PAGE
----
Knowledge is power. Ask an owner of a valuable trade secret, and they will provide multiple reasons for taking their secret to the grave. Trade secret law is credited with fostering innovation in the market and allowing entities to include a vast array of intellectual property rights under its umbrella. However, broad claims for trade secret protection have become an unfortunate default, leading to concerns about opacity. This is particularly true in the field of machine learning (“ML”). Since ML models are based on algorithms intuitively difficult to interpret, they are colored with the reputation of being “black box” algorithms. It is likely that humans, including data scientists, may not completely understand the complicated functions of predictive ML models. 

Algorithmic opacity can be particularly harmful with ML models becoming the norm in areas holding maximum public interest, such as healthcare. This harm can happen in several ways. An erroneous treatment recommendation based on an ML model can lead to potentially disastrous consequences for a patient or a group. The opacity of ML models means the reason for the mistake can be untraceable. Deleterious effects of ML models can also result from opacity around the data used to train these models. Bias and lack of diversity in data can result in biased ML models. For example, a model which subsumes racial and gender biases in its source code will lead to inaccurate predictions, blurring its potential usefulness.

How do we then clear the opacity without compromising innovation incentives? One way is to allow limited disclosure of the trade secret to a select group of people. Accountability strengthens public trust. And algorithmic accountability can come from transparency. This can occur at two levels of disclosure. The first is limited disclosure to potential users of the technology, through their participation in the design and assessment process, to help build ML models that diverse groups of people can use. For example, a data subject who understands how a model works is more likely to cooperate and share valuable knowledge that might not even come up otherwise. From an entity’s perspective, public participation enhances trust and helps them reach a larger and diverse market. Second, limited disclosure to select medical professionals, clinical researchers, and other relevant parties can help develop a clinically interpretable tool that the clinical community will accept more broadly. Both these disclosure strategies lead to an overall fairer, more accurate, and more reliable technology.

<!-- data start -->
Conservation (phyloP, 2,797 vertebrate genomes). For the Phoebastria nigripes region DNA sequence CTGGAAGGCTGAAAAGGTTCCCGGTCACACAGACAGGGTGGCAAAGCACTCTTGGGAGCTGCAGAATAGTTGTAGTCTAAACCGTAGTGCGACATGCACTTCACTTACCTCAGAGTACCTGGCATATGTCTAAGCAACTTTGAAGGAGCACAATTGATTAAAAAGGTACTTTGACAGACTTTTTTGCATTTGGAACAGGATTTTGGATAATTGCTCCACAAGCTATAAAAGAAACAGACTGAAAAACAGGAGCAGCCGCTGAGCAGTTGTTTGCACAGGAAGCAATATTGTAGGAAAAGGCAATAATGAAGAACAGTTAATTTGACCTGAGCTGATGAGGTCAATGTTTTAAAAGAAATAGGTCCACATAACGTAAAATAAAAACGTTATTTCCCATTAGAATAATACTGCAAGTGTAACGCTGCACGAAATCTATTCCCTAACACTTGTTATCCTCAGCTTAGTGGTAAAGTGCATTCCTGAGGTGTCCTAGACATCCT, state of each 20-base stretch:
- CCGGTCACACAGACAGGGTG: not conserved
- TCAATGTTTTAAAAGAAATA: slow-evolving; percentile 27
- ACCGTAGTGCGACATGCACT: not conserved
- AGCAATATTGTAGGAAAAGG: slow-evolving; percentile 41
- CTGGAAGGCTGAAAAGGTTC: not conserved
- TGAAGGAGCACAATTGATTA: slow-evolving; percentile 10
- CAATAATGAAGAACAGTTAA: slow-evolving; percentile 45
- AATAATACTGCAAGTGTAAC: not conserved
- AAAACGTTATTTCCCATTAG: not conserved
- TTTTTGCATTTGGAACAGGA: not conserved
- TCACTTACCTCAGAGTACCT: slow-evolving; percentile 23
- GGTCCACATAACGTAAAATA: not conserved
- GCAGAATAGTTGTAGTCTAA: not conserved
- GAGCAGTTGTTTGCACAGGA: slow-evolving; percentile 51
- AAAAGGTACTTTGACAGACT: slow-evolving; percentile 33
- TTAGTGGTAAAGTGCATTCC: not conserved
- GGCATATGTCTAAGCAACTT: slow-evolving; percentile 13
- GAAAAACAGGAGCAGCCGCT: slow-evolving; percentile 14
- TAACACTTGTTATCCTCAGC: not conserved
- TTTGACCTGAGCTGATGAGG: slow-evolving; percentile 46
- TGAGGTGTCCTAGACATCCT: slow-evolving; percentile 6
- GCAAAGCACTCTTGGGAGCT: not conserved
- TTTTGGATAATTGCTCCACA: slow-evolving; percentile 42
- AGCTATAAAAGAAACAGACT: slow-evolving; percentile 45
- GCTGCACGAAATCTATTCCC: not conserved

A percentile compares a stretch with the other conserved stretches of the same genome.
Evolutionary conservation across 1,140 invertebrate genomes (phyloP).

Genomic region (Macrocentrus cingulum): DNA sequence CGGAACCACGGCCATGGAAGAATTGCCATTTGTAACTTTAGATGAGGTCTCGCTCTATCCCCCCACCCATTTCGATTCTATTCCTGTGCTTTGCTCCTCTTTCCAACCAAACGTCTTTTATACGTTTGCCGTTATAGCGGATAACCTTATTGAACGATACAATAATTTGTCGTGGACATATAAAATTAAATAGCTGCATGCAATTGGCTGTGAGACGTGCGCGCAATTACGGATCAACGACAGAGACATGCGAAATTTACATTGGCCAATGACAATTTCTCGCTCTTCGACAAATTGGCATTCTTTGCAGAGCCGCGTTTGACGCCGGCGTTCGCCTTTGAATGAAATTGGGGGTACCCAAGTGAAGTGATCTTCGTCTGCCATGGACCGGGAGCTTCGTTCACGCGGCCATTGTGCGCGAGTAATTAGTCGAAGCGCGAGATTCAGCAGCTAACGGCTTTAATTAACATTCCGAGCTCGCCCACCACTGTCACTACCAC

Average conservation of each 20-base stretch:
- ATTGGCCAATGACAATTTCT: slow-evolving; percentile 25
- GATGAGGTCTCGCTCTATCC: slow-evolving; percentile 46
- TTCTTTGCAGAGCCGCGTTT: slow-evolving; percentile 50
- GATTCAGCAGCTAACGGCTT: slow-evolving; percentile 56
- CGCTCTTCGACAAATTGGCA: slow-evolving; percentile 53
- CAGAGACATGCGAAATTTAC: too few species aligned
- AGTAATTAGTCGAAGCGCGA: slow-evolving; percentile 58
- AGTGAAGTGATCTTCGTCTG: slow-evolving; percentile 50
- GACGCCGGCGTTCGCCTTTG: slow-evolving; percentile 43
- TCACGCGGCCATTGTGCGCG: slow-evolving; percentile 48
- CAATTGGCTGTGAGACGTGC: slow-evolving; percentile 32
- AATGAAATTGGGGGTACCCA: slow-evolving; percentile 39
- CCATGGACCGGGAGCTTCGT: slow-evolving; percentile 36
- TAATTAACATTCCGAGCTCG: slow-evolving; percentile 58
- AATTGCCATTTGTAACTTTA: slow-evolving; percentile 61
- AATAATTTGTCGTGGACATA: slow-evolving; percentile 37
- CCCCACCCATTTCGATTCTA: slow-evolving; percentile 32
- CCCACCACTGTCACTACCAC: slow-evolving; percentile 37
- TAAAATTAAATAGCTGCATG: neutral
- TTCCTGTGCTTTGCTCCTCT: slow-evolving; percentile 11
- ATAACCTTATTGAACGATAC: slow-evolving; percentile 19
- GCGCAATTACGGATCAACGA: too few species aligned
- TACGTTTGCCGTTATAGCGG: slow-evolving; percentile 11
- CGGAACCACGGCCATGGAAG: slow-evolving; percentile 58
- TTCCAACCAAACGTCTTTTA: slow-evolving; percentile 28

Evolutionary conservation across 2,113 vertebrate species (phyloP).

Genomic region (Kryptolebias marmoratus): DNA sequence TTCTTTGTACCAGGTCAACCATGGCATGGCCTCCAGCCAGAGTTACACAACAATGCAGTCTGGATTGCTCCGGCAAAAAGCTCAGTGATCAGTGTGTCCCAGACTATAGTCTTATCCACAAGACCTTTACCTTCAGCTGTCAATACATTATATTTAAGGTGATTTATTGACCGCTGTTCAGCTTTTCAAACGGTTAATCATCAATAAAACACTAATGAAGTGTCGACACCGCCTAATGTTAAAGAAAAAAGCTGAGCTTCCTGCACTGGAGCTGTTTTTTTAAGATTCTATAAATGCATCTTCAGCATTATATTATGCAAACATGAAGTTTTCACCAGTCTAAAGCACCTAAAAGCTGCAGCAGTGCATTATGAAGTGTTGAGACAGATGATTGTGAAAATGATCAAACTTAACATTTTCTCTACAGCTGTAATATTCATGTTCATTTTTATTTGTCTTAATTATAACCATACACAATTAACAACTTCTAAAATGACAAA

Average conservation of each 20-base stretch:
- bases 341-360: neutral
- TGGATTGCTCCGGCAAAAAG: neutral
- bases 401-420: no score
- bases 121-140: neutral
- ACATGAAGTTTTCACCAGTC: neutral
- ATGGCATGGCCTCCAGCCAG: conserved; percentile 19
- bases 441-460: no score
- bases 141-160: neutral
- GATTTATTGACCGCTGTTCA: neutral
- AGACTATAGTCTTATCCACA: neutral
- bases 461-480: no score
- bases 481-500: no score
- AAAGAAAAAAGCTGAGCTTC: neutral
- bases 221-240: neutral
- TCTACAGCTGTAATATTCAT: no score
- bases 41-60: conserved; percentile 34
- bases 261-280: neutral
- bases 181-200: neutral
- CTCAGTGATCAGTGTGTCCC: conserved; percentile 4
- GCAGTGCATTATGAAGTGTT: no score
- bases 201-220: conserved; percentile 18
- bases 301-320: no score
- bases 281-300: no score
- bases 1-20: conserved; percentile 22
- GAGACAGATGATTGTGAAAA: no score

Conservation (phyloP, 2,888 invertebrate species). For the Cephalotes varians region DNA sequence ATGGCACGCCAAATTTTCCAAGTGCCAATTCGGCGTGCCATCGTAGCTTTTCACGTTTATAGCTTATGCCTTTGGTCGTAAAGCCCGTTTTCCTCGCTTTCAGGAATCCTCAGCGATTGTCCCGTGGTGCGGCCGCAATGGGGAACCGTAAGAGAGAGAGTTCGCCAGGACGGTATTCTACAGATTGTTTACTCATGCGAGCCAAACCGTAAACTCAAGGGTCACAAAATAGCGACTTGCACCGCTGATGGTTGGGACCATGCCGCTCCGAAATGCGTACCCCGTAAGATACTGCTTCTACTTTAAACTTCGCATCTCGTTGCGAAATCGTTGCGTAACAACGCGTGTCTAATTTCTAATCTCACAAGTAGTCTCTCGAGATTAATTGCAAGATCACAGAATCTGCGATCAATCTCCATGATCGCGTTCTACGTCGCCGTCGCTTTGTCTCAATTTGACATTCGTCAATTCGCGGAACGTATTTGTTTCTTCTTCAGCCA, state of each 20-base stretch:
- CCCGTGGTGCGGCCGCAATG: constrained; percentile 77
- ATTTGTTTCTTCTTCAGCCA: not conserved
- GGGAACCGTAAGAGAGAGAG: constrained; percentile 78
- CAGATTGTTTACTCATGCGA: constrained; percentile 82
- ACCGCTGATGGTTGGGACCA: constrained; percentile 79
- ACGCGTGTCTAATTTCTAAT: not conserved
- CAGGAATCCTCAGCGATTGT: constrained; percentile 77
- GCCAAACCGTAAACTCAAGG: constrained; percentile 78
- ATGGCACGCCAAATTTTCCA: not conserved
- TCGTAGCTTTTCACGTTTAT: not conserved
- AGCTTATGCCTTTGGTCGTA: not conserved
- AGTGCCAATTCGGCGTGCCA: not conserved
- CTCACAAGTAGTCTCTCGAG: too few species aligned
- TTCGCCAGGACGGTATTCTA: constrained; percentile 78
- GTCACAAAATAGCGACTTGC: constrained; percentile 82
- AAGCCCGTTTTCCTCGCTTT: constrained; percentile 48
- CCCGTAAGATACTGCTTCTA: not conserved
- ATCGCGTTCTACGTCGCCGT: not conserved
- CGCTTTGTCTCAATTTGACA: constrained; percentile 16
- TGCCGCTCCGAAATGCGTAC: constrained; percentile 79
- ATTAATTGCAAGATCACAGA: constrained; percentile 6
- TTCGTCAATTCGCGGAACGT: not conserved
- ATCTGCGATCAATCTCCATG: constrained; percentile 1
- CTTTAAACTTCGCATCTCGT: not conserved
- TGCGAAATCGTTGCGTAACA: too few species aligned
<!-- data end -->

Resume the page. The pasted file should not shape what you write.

Of course, it is not easy to demarcate what components of an ML model can be disclosed and what must remain a secret. Since the law relating to trade secrecy encompasses many things as ‘secrets’, it could include ML source code, methodologies, research reports, data, and anything of value that is capable of being protected. Also, there must be recourse to address any privacy concerns of data subjects. Informed consent of all parties is equally important. There must be air-tight contracts between the data subject and those working on the ML model to allocate responsibilities. Such contracts should also have the scope for amendment of the terms as the research progresses to create a responsible ML model.

We want to limit situations in which ML models are arbitrary or opaque to evade disproportionate burden in case of malfunction. Limited disclosure allows poor, under-resourced data subjects to have some bargaining power. On the other hand, a data scientist can build a predictable, transparent, and rational model when each data subject is aware of what information is required, how it is used in the model, and what its ultimate objective is. This also empowers affected parties to push back, if necessary, and demand better ML models, thereby reducing social costs. Limited disclosure also works best as automated systems can be ‘gamed’ or subject to premature attacks if they are too open too soon. We want more objectivity and less uncertainty in the health-tech industry. Empowering affected parties to have sufficient information to understand the system results in a comprehensive ML model, with more room for accountability. After all, if you are not privy to how a system makes decisions about your health, how can you trust the decisions it makes?

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